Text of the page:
C. Cetin, S. T. Erdogan, and M. Tokyay, "Effect of particle size and slag content on the early hydration of interground blended cements," Cement and Concrete Composites, vol. 67, pp. 39-49, 2016.
 G. Le Saout, B. Lothenbach, A. Hori, T. Higuchi, and F. Winnefeld, "Hydration of Portland cement with additions of calcium sulfoaluminates," Cement and Concrete Research, vol. 43, no. 1, pp. 81-94, 2013.
 H. Huang and X.-D. Shen, "Interaction effect of triisopropanolamine and glucose on the hydration of Portland cement," Construction and Building Materials, vol. 65, pp. 360-366, 2014.
 T.-B. Min, I.-S. Cho, W.-J. Park, H.-K. Choi, and H.-S. Lee, "Experimental study on the development of compressive strength of early concrete age using calcium-based hardening accelerator and high early strength cement," Construction and Building Materials, vol. 64, pp. 208-214, 2014.
 B. E. I. Abdelrazig, D. G. Bonner, D. V. Nowell, J. M. Drans-Field, and P. J. Egan, "Effects of accelerating admixtures on cement hydration, admixture for concrete," in Improvement of Properties, pp. 120-136, Chapman and Hall, Barcelona, Spain, 1990.
 R. Chidara, R. Nagulagama, and S. Yadav, "Achievement of early compressive strength in concrete using Sporosarcina pasteurii bacteria as an admixture," Advances in Civil Engineering, vol. 2014, Article ID 435948, 7 pages, 2014.
 X. Zhu, H. Hou, X. Huang, M. Zhou, and W. Wang, "Enhance hydration properties of steel slag using grinding aids by mechanochemical effect," Construction and Building Materials, vol. 29, pp. 476-481, 2012.
 J. Han, K. Wang, J. Shi, and Y. Wang, "Mechanism of triethanolamine on Portland cement hydration process and microstructure characteristics," Construction and Building Materials, vol. 93, pp. 457-462, 2015.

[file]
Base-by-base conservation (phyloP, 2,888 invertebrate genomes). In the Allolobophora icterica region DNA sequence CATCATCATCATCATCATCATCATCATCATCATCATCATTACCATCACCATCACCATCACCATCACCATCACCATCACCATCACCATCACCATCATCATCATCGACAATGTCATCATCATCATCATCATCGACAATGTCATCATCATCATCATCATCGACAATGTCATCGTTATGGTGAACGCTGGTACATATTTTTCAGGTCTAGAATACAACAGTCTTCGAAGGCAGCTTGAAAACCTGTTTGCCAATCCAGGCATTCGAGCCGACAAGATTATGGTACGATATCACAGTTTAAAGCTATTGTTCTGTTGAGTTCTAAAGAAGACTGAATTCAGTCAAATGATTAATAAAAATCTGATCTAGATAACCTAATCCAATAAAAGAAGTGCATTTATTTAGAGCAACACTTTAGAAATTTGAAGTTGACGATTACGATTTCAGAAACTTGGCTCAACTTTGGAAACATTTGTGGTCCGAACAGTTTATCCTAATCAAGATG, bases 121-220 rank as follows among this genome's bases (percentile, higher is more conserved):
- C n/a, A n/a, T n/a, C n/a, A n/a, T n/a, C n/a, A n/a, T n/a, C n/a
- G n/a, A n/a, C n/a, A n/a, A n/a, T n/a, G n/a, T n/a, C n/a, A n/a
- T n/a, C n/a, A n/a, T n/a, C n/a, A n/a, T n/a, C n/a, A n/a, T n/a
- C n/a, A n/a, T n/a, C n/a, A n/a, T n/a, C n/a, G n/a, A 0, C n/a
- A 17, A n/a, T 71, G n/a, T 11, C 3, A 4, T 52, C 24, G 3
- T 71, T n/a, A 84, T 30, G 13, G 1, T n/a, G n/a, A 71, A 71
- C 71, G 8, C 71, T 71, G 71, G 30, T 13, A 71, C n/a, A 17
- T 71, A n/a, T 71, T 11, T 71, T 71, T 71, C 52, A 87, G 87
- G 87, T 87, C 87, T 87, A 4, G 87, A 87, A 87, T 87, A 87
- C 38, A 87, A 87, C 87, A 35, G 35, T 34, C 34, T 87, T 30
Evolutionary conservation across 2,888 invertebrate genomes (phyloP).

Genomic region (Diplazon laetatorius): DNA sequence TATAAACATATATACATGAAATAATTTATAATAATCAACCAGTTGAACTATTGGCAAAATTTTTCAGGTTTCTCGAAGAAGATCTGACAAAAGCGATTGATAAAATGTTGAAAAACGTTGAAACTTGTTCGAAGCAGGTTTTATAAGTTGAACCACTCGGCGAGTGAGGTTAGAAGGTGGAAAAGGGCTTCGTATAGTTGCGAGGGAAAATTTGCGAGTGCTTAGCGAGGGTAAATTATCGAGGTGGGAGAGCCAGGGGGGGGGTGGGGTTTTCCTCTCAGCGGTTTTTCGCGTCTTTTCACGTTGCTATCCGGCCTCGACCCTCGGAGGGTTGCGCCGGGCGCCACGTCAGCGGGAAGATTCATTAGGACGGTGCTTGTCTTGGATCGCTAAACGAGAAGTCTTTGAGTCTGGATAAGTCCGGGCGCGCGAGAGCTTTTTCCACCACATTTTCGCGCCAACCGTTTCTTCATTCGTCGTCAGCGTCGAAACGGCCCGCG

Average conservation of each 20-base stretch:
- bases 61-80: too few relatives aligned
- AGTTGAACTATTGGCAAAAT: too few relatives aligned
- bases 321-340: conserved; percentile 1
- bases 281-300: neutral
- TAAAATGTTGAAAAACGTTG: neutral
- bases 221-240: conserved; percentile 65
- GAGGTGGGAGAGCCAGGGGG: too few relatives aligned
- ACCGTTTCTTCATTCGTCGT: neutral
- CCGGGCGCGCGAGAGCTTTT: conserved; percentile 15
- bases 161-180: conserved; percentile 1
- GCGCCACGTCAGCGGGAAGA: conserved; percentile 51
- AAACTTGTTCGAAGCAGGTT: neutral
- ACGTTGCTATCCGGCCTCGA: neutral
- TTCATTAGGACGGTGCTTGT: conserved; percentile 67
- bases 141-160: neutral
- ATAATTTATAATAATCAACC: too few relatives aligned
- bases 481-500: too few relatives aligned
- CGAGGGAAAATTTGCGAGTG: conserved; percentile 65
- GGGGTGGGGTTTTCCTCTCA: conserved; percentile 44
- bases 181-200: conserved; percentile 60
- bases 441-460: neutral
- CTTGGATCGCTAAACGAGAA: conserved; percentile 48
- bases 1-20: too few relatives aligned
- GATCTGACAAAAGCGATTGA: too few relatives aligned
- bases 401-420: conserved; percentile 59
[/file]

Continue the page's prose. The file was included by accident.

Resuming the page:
E. Erdem, M. E. Gunay, and R. Donat, "Hydration and mechanical properties of Portland cement containing eloxal waste from aluminium industry," Journal of Materials Processing Technology, vol. 136, no. 1-3, pp. 35-38, 2003.
 W. Li, S. Ma, Y. Hu, and X. Shen, "The mechanochemical-process and properties of Portland cement with the addition of new alkanolamines," Powder Technology, vol. 286, pp. 750-756, 2015.
 H. Justnes and E. C. Nygaard, "Technical calcium nitrate as set accelerator for cement at low temperatures," Cement and Concrete Research, vol. 25, no. 8, pp. 1766-1774, 1995.
 P. C. Hewlett, Lea's Chemistry of Cement and Concrete, Arnold, London, UK, 4th edition, 1988.
 C.-H. Shin, J.-Y. Kim, J.-Y. Kim et al., "Recovery of nitric acid from waste etching solution using solvent extraction," Journal of Hazardous Materials, vol. 163, no. 2-3, pp. 729-734, 2009.
 World Steel Association, "November 2015 crude steel production," 2015, https://www.worldsteel.org/media-centre/pressreleases/2015/November-2015-crude-steel-production-.html.
 S. K. Seo, Y. S. Chu, K. B. Shim, J. K. Lee, H. Song, and Y. M. Yun, "A study on the application limestone sludge to the flue gas desulfurization process," Journal of the Korean Ceramic Society, vol. 51, no. 6, pp. 575-583, 2014.
 N. A. Aslam and S. A. Babu, "Direct lactonization of a-amino [gamma], [delta]-unsaturated carboxylic acid esters via olefin activation: stereo- and regioselective production of homoserine lactone scaffolds having contiguous stereocenters," Tetrahedron, vol. 70, no. 37, pp. 6402-6419, 2014.
 ASTM, "Standard Test Methods for Rheological Properties of Non-Newtonian Materials by Rotational Viscometer," ASTM D 2196, 2015.
 ASTM, "Standard Test Method for Density, Relative Density, and API Gravity of Liquids by Digital Density Meter," ASTM D 4052-11, 2011.
 ASTM, "Standard practice for preparation of water samples using reductive precipitation preconcentration technique for ICP-MS analysis of trace metals," ASTM D 6800-12, 2012.
 ASTM, "Standard test Method for time of Setting of Hydraulic cement by Vicat needle," ASTM C 191, 2006.
 ASTM, "Standard specification for flow table for use in tests of hydraulic cement," ASTM C230/230M-14, 2014.
 ASTM, "Test method for compressive strength of hydrolic cement mortars," ASTM C109, 2006.
 Japan Society of Civil Engineers, Concrete Library 111, Leaching Minor Elements from Concrete, Japan Society of Civil Engineers, Tokyo, Japan, 2005.
 E. A. Bortoluzzi, N. J. Broon, M. A. Hungaro Duarte, A. C. C. de Oliveira Demarchi, and C. M. Bramante, "The use of a setting accelerator and its effect on pH and calcium ion release of mineral trioxide aggregate and white portland cement," Journal of Endodontics, vol. 32, no. 12, pp. 1194-1197, 2006.
 M. Heikal, "Effect of calcium formate as an accelerator on the physicochemical and mechanical properties of pozzolanic cement pastes," Cement and Concrete Research, vol. 34, no. 6, pp. 1051-1056, 2004.
 V. S. Ramachandran, Concrete Admixtures Handbook: Properties, Science and Technology, chapter 3, Noyes Publications, New York, NY, USA, 2nd edition, 1995.